So, you’re fed up of renting with your couch potato of a flat mate and reckon it’s about time you took those first tentative steps towards the housing ladder? Although there are some seriously exciting times ahead, navigating this frantic paper-trail of mortgage rates, deposits and unexpected fees can produce pulling-out-your-hair-levels of stress. But before you start Googling obscure German hair thickening shampoo brands, read our handy guide to securing your starter home. It all begins with the stuff that makes the world go round: money.
As a first time buyer, if you’re not lucky enough to have a bulging piggy bank, wealthy parents or generous family members, you’ll need to look elsewhere for funding. As well as the mortgage, you’ll need to factor in mortgage fees, surveyor’s and solicitor’s fees, stamp duty*, search fees, Land Registry fees, house insurance, a delivery van, and that’s before you’ve even thought about your soft furnishings. Use a mortgage calculator tool to see how much you’re likely to be shelling out each month, think long and hard about whether you can afford it and then line up an appointment with an independent financial advisor or your bank to discuss your borrowing options.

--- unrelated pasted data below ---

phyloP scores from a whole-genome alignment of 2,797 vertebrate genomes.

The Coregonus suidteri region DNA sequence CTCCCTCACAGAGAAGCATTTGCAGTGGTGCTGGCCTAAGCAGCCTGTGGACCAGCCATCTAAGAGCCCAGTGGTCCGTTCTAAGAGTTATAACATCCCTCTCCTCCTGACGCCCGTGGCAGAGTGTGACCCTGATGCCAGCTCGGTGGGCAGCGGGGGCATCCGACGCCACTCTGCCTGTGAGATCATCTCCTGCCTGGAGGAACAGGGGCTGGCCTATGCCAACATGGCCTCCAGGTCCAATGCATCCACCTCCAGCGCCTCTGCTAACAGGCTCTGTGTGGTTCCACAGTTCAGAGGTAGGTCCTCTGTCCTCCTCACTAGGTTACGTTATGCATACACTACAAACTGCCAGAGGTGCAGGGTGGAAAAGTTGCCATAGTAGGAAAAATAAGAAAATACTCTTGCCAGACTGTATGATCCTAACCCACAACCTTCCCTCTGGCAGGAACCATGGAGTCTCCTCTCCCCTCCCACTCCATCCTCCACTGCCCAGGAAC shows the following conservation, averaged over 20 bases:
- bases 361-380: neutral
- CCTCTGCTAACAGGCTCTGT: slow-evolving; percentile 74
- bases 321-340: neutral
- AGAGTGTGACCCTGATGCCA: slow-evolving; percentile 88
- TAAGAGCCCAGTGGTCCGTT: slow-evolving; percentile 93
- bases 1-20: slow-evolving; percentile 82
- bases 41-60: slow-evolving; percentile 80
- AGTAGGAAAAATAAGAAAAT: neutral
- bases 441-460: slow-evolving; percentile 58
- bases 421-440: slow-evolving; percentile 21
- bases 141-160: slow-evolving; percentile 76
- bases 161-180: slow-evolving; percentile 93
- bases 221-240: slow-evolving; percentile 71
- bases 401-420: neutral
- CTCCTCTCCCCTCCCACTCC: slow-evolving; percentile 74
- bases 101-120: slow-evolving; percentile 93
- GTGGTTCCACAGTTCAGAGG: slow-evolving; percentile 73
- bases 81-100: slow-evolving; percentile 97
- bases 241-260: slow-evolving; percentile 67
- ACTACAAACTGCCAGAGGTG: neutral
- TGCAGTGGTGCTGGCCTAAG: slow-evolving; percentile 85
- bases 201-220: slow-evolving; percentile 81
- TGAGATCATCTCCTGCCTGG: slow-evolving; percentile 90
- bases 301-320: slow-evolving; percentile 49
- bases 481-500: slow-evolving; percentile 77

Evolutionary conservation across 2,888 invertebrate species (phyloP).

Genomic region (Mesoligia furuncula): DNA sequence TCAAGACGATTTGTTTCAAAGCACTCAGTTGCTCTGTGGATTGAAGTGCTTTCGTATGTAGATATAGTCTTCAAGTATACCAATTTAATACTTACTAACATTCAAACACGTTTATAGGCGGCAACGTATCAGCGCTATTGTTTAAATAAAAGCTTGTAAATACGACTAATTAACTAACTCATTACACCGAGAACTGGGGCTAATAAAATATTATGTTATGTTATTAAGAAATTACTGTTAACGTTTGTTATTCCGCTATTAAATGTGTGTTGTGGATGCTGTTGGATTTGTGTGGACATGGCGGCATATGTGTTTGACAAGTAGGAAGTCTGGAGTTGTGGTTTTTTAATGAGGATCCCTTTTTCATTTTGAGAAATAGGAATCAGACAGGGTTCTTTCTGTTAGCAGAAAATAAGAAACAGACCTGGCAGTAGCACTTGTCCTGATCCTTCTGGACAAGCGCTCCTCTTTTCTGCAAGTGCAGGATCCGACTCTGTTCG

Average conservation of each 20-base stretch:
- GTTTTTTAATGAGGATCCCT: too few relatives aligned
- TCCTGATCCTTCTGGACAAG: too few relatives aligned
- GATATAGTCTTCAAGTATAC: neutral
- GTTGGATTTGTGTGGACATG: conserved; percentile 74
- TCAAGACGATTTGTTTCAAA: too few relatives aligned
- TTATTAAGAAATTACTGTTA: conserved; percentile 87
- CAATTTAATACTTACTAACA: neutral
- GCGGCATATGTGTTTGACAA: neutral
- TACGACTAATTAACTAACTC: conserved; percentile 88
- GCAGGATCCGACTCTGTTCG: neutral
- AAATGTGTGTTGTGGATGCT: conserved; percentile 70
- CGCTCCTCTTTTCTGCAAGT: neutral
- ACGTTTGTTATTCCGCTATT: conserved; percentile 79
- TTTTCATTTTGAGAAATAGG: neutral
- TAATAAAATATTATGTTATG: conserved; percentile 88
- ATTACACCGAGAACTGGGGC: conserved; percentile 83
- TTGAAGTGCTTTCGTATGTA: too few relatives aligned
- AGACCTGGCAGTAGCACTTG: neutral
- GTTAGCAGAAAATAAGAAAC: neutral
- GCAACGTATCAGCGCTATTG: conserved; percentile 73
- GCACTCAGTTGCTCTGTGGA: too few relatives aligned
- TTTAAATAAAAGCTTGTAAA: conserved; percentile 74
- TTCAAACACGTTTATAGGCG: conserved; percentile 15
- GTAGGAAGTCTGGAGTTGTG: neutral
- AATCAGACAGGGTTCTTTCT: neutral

To secure a mortgage, you’ll need a minimum 5% deposit. However, it’s worth scraping together a robust looking deposit if you can. Money Saving Expert has these words of wisdom: “The golden rule is quite simple. The bigger the deposit, the better the interest rate, the lower your monthly repayments, the cheaper the mortgage.” If you have managed to save up a deposit, you’ll save yourself a lot of upset by securing a ‘mortgage in principle’. This certificate means you can be realistic about your budget while reassuring sellers and estate agents you’re serious about the move (just remember it’s not an official offer).